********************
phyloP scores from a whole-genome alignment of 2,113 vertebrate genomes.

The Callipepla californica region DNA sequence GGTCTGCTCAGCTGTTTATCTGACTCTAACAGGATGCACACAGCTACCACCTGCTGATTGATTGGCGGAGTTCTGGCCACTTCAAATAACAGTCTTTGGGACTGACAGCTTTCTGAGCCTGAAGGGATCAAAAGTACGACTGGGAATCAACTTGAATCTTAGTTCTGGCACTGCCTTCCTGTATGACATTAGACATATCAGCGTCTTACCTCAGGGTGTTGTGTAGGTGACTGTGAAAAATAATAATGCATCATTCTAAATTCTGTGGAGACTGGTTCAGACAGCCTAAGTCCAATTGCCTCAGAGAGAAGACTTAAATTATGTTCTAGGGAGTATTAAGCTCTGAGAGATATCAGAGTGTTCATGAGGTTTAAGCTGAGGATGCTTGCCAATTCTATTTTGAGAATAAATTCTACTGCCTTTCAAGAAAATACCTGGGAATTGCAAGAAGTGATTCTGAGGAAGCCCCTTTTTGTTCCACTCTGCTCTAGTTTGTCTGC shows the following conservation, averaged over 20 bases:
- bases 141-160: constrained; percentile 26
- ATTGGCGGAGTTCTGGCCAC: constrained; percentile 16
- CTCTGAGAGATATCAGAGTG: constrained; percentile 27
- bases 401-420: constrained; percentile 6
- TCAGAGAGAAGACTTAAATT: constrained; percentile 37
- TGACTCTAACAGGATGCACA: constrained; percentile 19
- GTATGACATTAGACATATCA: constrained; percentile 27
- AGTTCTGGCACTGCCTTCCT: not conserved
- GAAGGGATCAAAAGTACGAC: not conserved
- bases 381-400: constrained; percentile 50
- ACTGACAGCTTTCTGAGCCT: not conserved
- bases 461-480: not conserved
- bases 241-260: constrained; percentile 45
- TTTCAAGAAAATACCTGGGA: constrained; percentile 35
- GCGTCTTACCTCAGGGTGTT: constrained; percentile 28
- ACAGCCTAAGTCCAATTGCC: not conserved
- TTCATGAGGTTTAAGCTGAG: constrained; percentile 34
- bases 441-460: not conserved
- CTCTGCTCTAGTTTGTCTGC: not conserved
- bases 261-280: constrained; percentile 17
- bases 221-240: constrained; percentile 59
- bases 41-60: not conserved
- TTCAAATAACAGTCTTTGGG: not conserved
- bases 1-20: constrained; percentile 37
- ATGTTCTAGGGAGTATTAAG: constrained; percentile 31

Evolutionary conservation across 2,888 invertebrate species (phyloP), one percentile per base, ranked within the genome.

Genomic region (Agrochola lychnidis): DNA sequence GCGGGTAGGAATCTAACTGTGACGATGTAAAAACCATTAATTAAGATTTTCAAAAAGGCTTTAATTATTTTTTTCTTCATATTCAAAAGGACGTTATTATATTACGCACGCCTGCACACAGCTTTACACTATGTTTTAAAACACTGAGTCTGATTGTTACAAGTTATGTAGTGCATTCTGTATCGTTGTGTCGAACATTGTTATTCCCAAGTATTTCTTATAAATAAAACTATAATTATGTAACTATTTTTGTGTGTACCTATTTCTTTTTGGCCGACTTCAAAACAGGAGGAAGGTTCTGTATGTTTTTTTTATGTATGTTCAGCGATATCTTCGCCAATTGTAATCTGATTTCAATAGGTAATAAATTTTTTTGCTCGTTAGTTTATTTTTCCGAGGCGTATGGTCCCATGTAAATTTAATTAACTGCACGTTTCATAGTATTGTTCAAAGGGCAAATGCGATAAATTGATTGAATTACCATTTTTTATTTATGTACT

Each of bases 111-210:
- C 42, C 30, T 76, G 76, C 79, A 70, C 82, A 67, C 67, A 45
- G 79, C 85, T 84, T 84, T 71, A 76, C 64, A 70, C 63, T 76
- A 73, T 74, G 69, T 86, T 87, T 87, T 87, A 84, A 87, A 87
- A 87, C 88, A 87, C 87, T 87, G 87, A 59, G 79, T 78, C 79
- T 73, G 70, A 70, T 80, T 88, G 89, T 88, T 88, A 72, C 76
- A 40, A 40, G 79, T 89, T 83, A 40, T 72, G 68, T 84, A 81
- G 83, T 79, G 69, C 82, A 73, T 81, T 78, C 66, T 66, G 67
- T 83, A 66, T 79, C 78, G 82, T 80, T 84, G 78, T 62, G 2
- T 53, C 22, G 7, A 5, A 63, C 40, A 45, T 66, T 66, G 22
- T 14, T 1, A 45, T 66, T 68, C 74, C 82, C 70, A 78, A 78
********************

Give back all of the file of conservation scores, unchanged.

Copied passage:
phyloP scores from a whole-genome alignment of 2,113 vertebrate genomes.

The Callipepla californica region DNA sequence GGTCTGCTCAGCTGTTTATCTGACTCTAACAGGATGCACACAGCTACCACCTGCTGATTGATTGGCGGAGTTCTGGCCACTTCAAATAACAGTCTTTGGGACTGACAGCTTTCTGAGCCTGAAGGGATCAAAAGTACGACTGGGAATCAACTTGAATCTTAGTTCTGGCACTGCCTTCCTGTATGACATTAGACATATCAGCGTCTTACCTCAGGGTGTTGTGTAGGTGACTGTGAAAAATAATAATGCATCATTCTAAATTCTGTGGAGACTGGTTCAGACAGCCTAAGTCCAATTGCCTCAGAGAGAAGACTTAAATTATGTTCTAGGGAGTATTAAGCTCTGAGAGATATCAGAGTGTTCATGAGGTTTAAGCTGAGGATGCTTGCCAATTCTATTTTGAGAATAAATTCTACTGCCTTTCAAGAAAATACCTGGGAATTGCAAGAAGTGATTCTGAGGAAGCCCCTTTTTGTTCCACTCTGCTCTAGTTTGTCTGC shows the following conservation, averaged over 20 bases:
- bases 141-160: constrained; percentile 26
- ATTGGCGGAGTTCTGGCCAC: constrained; percentile 16
- CTCTGAGAGATATCAGAGTG: constrained; percentile 27
- bases 401-420: constrained; percentile 6
- TCAGAGAGAAGACTTAAATT: constrained; percentile 37
- TGACTCTAACAGGATGCACA: constrained; percentile 19
- GTATGACATTAGACATATCA: constrained; percentile 27
- AGTTCTGGCACTGCCTTCCT: not conserved
- GAAGGGATCAAAAGTACGAC: not conserved
- bases 381-400: constrained; percentile 50
- ACTGACAGCTTTCTGAGCCT: not conserved
- bases 461-480: not conserved
- bases 241-260: constrained; percentile 45
- TTTCAAGAAAATACCTGGGA: constrained; percentile 35
- GCGTCTTACCTCAGGGTGTT: constrained; percentile 28
- ACAGCCTAAGTCCAATTGCC: not conserved
- TTCATGAGGTTTAAGCTGAG: constrained; percentile 34
- bases 441-460: not conserved
- CTCTGCTCTAGTTTGTCTGC: not conserved
- bases 261-280: constrained; percentile 17
- bases 221-240: constrained; percentile 59
- bases 41-60: not conserved
- TTCAAATAACAGTCTTTGGG: not conserved
- bases 1-20: constrained; percentile 37
- ATGTTCTAGGGAGTATTAAG: constrained; percentile 31

Evolutionary conservation across 2,888 invertebrate species (phyloP), one percentile per base, ranked within the genome.

Genomic region (Agrochola lychnidis): DNA sequence GCGGGTAGGAATCTAACTGTGACGATGTAAAAACCATTAATTAAGATTTTCAAAAAGGCTTTAATTATTTTTTTCTTCATATTCAAAAGGACGTTATTATATTACGCACGCCTGCACACAGCTTTACACTATGTTTTAAAACACTGAGTCTGATTGTTACAAGTTATGTAGTGCATTCTGTATCGTTGTGTCGAACATTGTTATTCCCAAGTATTTCTTATAAATAAAACTATAATTATGTAACTATTTTTGTGTGTACCTATTTCTTTTTGGCCGACTTCAAAACAGGAGGAAGGTTCTGTATGTTTTTTTTATGTATGTTCAGCGATATCTTCGCCAATTGTAATCTGATTTCAATAGGTAATAAATTTTTTTGCTCGTTAGTTTATTTTTCCGAGGCGTATGGTCCCATGTAAATTTAATTAACTGCACGTTTCATAGTATTGTTCAAAGGGCAAATGCGATAAATTGATTGAATTACCATTTTTTATTTATGTACT

Each of bases 111-210:
- C 42, C 30, T 76, G 76, C 79, A 70, C 82, A 67, C 67, A 45
- G 79, C 85, T 84, T 84, T 71, A 76, C 64, A 70, C 63, T 76
- A 73, T 74, G 69, T 86, T 87, T 87, T 87, A 84, A 87, A 87
- A 87, C 88, A 87, C 87, T 87, G 87, A 59, G 79, T 78, C 79
- T 73, G 70, A 70, T 80, T 88, G 89, T 88, T 88, A 72, C 76
- A 40, A 40, G 79, T 89, T 83, A 40, T 72, G 68, T 84, A 81
- G 83, T 79, G 69, C 82, A 73, T 81, T 78, C 66, T 66, G 67
- T 83, A 66, T 79, C 78, G 82, T 80, T 84, G 78, T 62, G 2
- T 53, C 22, G 7, A 5, A 63, C 40, A 45, T 66, T 66, G 22
- T 14, T 1, A 45, T 66, T 68, C 74, C 82, C 70, A 78, A 78